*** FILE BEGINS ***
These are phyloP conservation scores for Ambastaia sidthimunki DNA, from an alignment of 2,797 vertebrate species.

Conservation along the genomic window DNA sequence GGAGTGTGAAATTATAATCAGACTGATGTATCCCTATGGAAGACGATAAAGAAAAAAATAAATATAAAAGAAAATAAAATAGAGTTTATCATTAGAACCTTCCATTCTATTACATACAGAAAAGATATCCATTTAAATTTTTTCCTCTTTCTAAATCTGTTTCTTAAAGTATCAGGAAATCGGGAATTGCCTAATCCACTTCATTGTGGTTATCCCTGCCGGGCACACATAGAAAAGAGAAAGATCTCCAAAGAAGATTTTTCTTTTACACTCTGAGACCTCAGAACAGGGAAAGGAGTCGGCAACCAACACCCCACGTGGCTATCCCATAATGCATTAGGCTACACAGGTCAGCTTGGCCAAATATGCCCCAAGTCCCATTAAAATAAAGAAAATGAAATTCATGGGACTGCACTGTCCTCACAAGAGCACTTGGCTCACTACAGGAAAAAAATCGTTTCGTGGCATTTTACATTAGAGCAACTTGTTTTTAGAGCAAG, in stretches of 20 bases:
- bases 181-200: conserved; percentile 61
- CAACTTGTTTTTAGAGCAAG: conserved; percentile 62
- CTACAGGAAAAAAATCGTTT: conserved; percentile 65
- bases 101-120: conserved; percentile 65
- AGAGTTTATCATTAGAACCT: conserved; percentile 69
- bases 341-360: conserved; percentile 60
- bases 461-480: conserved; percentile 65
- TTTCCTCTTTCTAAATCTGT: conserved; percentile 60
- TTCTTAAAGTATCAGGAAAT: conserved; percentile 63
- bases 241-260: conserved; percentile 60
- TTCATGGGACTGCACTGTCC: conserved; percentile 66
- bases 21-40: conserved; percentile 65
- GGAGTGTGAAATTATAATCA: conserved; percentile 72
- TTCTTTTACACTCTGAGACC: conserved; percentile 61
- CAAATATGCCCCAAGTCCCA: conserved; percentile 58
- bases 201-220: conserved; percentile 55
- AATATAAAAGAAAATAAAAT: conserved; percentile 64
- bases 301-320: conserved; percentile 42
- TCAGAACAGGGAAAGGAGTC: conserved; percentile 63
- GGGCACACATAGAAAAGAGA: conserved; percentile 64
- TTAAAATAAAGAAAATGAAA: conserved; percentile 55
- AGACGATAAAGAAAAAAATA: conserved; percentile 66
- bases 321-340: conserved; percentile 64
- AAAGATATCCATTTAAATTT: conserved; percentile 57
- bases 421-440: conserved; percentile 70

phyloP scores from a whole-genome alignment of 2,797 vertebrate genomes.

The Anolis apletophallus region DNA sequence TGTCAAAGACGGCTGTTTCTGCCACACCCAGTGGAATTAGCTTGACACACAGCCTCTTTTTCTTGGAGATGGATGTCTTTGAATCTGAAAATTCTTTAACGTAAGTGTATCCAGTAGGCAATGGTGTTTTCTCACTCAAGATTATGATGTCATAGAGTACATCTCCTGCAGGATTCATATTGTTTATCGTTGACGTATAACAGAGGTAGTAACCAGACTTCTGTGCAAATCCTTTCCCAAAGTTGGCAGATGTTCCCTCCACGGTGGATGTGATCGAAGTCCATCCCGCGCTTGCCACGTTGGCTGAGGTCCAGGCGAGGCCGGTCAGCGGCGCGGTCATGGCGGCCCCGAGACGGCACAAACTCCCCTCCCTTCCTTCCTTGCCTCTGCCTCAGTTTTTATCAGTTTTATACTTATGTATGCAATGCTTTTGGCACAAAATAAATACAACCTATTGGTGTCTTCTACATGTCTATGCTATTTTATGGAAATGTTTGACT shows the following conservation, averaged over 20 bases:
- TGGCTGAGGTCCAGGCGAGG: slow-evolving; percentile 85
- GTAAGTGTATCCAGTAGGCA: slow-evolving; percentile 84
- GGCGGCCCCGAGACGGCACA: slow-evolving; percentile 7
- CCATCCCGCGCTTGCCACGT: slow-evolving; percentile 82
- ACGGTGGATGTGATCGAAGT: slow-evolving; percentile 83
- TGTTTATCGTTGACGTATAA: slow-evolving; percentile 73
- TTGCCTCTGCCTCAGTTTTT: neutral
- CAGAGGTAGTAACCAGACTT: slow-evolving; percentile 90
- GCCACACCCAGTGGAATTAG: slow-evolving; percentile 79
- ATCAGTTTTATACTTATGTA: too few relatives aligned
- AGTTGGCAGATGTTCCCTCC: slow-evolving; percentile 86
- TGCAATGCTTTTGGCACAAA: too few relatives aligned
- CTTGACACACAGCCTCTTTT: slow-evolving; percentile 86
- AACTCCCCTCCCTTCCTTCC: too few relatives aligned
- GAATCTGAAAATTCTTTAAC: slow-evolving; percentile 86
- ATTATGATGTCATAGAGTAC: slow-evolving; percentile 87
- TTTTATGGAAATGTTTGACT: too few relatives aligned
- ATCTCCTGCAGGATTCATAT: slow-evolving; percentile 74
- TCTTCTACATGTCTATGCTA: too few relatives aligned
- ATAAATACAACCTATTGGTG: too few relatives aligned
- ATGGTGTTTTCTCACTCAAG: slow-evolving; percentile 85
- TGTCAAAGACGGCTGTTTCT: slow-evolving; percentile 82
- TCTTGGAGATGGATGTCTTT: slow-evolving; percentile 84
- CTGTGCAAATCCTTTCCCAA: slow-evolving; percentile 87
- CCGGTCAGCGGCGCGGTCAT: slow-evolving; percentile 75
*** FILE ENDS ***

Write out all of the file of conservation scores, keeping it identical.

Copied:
These are phyloP conservation scores for Ambastaia sidthimunki DNA, from an alignment of 2,797 vertebrate species.

Conservation along the genomic window DNA sequence GGAGTGTGAAATTATAATCAGACTGATGTATCCCTATGGAAGACGATAAAGAAAAAAATAAATATAAAAGAAAATAAAATAGAGTTTATCATTAGAACCTTCCATTCTATTACATACAGAAAAGATATCCATTTAAATTTTTTCCTCTTTCTAAATCTGTTTCTTAAAGTATCAGGAAATCGGGAATTGCCTAATCCACTTCATTGTGGTTATCCCTGCCGGGCACACATAGAAAAGAGAAAGATCTCCAAAGAAGATTTTTCTTTTACACTCTGAGACCTCAGAACAGGGAAAGGAGTCGGCAACCAACACCCCACGTGGCTATCCCATAATGCATTAGGCTACACAGGTCAGCTTGGCCAAATATGCCCCAAGTCCCATTAAAATAAAGAAAATGAAATTCATGGGACTGCACTGTCCTCACAAGAGCACTTGGCTCACTACAGGAAAAAAATCGTTTCGTGGCATTTTACATTAGAGCAACTTGTTTTTAGAGCAAG, in stretches of 20 bases:
- bases 181-200: conserved; percentile 61
- CAACTTGTTTTTAGAGCAAG: conserved; percentile 62
- CTACAGGAAAAAAATCGTTT: conserved; percentile 65
- bases 101-120: conserved; percentile 65
- AGAGTTTATCATTAGAACCT: conserved; percentile 69
- bases 341-360: conserved; percentile 60
- bases 461-480: conserved; percentile 65
- TTTCCTCTTTCTAAATCTGT: conserved; percentile 60
- TTCTTAAAGTATCAGGAAAT: conserved; percentile 63
- bases 241-260: conserved; percentile 60
- TTCATGGGACTGCACTGTCC: conserved; percentile 66
- bases 21-40: conserved; percentile 65
- GGAGTGTGAAATTATAATCA: conserved; percentile 72
- TTCTTTTACACTCTGAGACC: conserved; percentile 61
- CAAATATGCCCCAAGTCCCA: conserved; percentile 58
- bases 201-220: conserved; percentile 55
- AATATAAAAGAAAATAAAAT: conserved; percentile 64
- bases 301-320: conserved; percentile 42
- TCAGAACAGGGAAAGGAGTC: conserved; percentile 63
- GGGCACACATAGAAAAGAGA: conserved; percentile 64
- TTAAAATAAAGAAAATGAAA: conserved; percentile 55
- AGACGATAAAGAAAAAAATA: conserved; percentile 66
- bases 321-340: conserved; percentile 64
- AAAGATATCCATTTAAATTT: conserved; percentile 57
- bases 421-440: conserved; percentile 70

phyloP scores from a whole-genome alignment of 2,797 vertebrate genomes.

The Anolis apletophallus region DNA sequence TGTCAAAGACGGCTGTTTCTGCCACACCCAGTGGAATTAGCTTGACACACAGCCTCTTTTTCTTGGAGATGGATGTCTTTGAATCTGAAAATTCTTTAACGTAAGTGTATCCAGTAGGCAATGGTGTTTTCTCACTCAAGATTATGATGTCATAGAGTACATCTCCTGCAGGATTCATATTGTTTATCGTTGACGTATAACAGAGGTAGTAACCAGACTTCTGTGCAAATCCTTTCCCAAAGTTGGCAGATGTTCCCTCCACGGTGGATGTGATCGAAGTCCATCCCGCGCTTGCCACGTTGGCTGAGGTCCAGGCGAGGCCGGTCAGCGGCGCGGTCATGGCGGCCCCGAGACGGCACAAACTCCCCTCCCTTCCTTCCTTGCCTCTGCCTCAGTTTTTATCAGTTTTATACTTATGTATGCAATGCTTTTGGCACAAAATAAATACAACCTATTGGTGTCTTCTACATGTCTATGCTATTTTATGGAAATGTTTGACT shows the following conservation, averaged over 20 bases:
- TGGCTGAGGTCCAGGCGAGG: slow-evolving; percentile 85
- GTAAGTGTATCCAGTAGGCA: slow-evolving; percentile 84
- GGCGGCCCCGAGACGGCACA: slow-evolving; percentile 7
- CCATCCCGCGCTTGCCACGT: slow-evolving; percentile 82
- ACGGTGGATGTGATCGAAGT: slow-evolving; percentile 83
- TGTTTATCGTTGACGTATAA: slow-evolving; percentile 73
- TTGCCTCTGCCTCAGTTTTT: neutral
- CAGAGGTAGTAACCAGACTT: slow-evolving; percentile 90
- GCCACACCCAGTGGAATTAG: slow-evolving; percentile 79
- ATCAGTTTTATACTTATGTA: too few relatives aligned
- AGTTGGCAGATGTTCCCTCC: slow-evolving; percentile 86
- TGCAATGCTTTTGGCACAAA: too few relatives aligned
- CTTGACACACAGCCTCTTTT: slow-evolving; percentile 86
- AACTCCCCTCCCTTCCTTCC: too few relatives aligned
- GAATCTGAAAATTCTTTAAC: slow-evolving; percentile 86
- ATTATGATGTCATAGAGTAC: slow-evolving; percentile 87
- TTTTATGGAAATGTTTGACT: too few relatives aligned
- ATCTCCTGCAGGATTCATAT: slow-evolving; percentile 74
- TCTTCTACATGTCTATGCTA: too few relatives aligned
- ATAAATACAACCTATTGGTG: too few relatives aligned
- ATGGTGTTTTCTCACTCAAG: slow-evolving; percentile 85
- TGTCAAAGACGGCTGTTTCT: slow-evolving; percentile 82
- TCTTGGAGATGGATGTCTTT: slow-evolving; percentile 84
- CTGTGCAAATCCTTTCCCAA: slow-evolving; percentile 87
- CCGGTCAGCGGCGCGGTCAT: slow-evolving; percentile 75